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Walking to his first baseball practice, my 7-year-old son clacked in his cleats across the parking lot to the field. He wore a cap on his head and a glove on his hand. He was ready. more
Long ago and far away, I worked for an agricultural supply and marketing organization operating in the two Carolinas. Most of my work centered around advertising and public relations and producing a … more
The Democratic Party of North Carolina just voted to replace its current chairperson and top leadership with a new team. Call it a changing of the donkeys. We think politics is a contact sport … more
As the grim anniversary approaches of the tragic Russian invasion of Ukraine, mental health almost requires numbness. We train our eyes to flash quickly past disturbing headlines, such as, … more
About the same time that our granddaughter Amy learned to walk, she began to play hide-and-seek. Kids of all ages love the game but 2-year-olds play it with giggling glee. Born with a double scoop … more
Newly elected U.S. Rep. Chuck Edwards of North Carolina’s 11th District attended his first State of the Union address last week and joined his fellow Republicans in calling out Joe … more
Earlier this month, the North Carolina Democratic Party’s state executive committee elected 25-year-old Anderson Clayton state party chairperson. How and why this young woman beat the … more
It is fitting to close my column for Black Poetry Month with Chatham County’s own historic poet laureate, George Moses Horton. Horton was born into slavery at the turn of the 18th century. … more
Should businesses weigh in on political controversies? According to a recent Gallup poll, the general public is closely divided on the question, with 48% in favor and 52% opposed. Not surprisingly, … more
Regarding that whole, praline-filled, three-serving chocolate bar I consumed. All in one sitting. When I find myself in deep self-judgment for things such as this, I can be quite toxic toward myself. … more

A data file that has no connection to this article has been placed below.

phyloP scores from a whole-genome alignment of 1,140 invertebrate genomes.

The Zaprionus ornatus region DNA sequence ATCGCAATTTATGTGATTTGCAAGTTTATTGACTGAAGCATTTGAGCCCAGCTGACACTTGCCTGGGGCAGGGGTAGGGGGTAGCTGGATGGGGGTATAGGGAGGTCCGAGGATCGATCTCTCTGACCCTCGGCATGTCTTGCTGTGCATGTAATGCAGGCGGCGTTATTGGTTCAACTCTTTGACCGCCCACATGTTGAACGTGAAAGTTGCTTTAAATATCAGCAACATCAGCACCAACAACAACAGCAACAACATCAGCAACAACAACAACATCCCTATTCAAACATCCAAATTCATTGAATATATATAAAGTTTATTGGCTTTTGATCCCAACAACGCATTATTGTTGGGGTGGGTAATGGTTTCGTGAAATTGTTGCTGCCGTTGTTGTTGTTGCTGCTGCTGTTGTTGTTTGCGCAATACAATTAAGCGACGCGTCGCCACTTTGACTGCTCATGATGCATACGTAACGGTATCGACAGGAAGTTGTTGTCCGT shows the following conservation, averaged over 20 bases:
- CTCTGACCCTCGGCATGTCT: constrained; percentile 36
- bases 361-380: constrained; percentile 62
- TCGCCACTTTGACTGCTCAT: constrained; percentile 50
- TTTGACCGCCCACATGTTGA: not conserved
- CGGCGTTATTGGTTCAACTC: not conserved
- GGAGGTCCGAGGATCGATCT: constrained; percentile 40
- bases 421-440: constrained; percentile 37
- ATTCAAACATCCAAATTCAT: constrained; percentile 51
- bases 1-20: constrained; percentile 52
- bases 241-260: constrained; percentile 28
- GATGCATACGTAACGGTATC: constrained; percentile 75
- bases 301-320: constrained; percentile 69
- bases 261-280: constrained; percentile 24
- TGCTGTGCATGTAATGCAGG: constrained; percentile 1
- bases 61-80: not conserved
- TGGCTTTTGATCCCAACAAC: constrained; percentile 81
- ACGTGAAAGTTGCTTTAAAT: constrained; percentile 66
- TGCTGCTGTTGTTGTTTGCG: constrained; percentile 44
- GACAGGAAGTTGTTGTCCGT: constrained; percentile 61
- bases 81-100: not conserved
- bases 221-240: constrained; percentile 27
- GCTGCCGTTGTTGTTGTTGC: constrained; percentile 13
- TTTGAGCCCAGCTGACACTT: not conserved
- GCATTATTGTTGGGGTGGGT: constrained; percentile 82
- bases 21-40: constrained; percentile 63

When I speak to a variety of groups around the state, I know at least one of the questions likely to be asked: What are we going to do about the national debt? The national debt certainly does … more
In 1995, I was honored to attend the White House Conference on Aging as a facilitator and issue expert. At the conference, I heard Arthur Flemming talk about the importance of Social Security and … more
I have dedicated my column to Black poets this month. This week, I reflect on the work of Natasha Trethewey, poet laureate and Pulitzer Prize-winner. Trethewey was born in Mississippi to a Black … more
When AT&T or Verizon or another techno outfit introduces the latest “must-have” communications gadget, I’m amazed at 8,000 folks sleeping out for a week or at least overnight in … more
Pittsboro’s fight for clean water has taken a turn for the better —  commissioners voted unanimously on Jan. 23 to sue PFAS manufacturers, including large corporations like 3M, … more
The “problem” with freedom is that other people may do things that trouble, annoy or even anger you. In a free society, you have no legitimate authority to stop them. Strictly … more
Me? Angry? No! Of course, not! Think again, Jan; you are angry. No! I’m just … Well, OK, I’m angry and it’s wisping out (which means my anger is evident and in … more
Was it the classified documents? Is this what the political experts will ask themselves if Joe Biden loses the 2024 presidential election? Will they say the 2024 election was decided when … more
My highlighting of Black poets in the month of February continues with another personal favorite, Ross Gay. This poet has achieved fame for his collections of essays, beginning with “The … more
Of all our five senses — sight, sound, smell, taste, touch — most would say vision is the dearest. They’re all important, sure, but how different if, say, butter pecan ice … more
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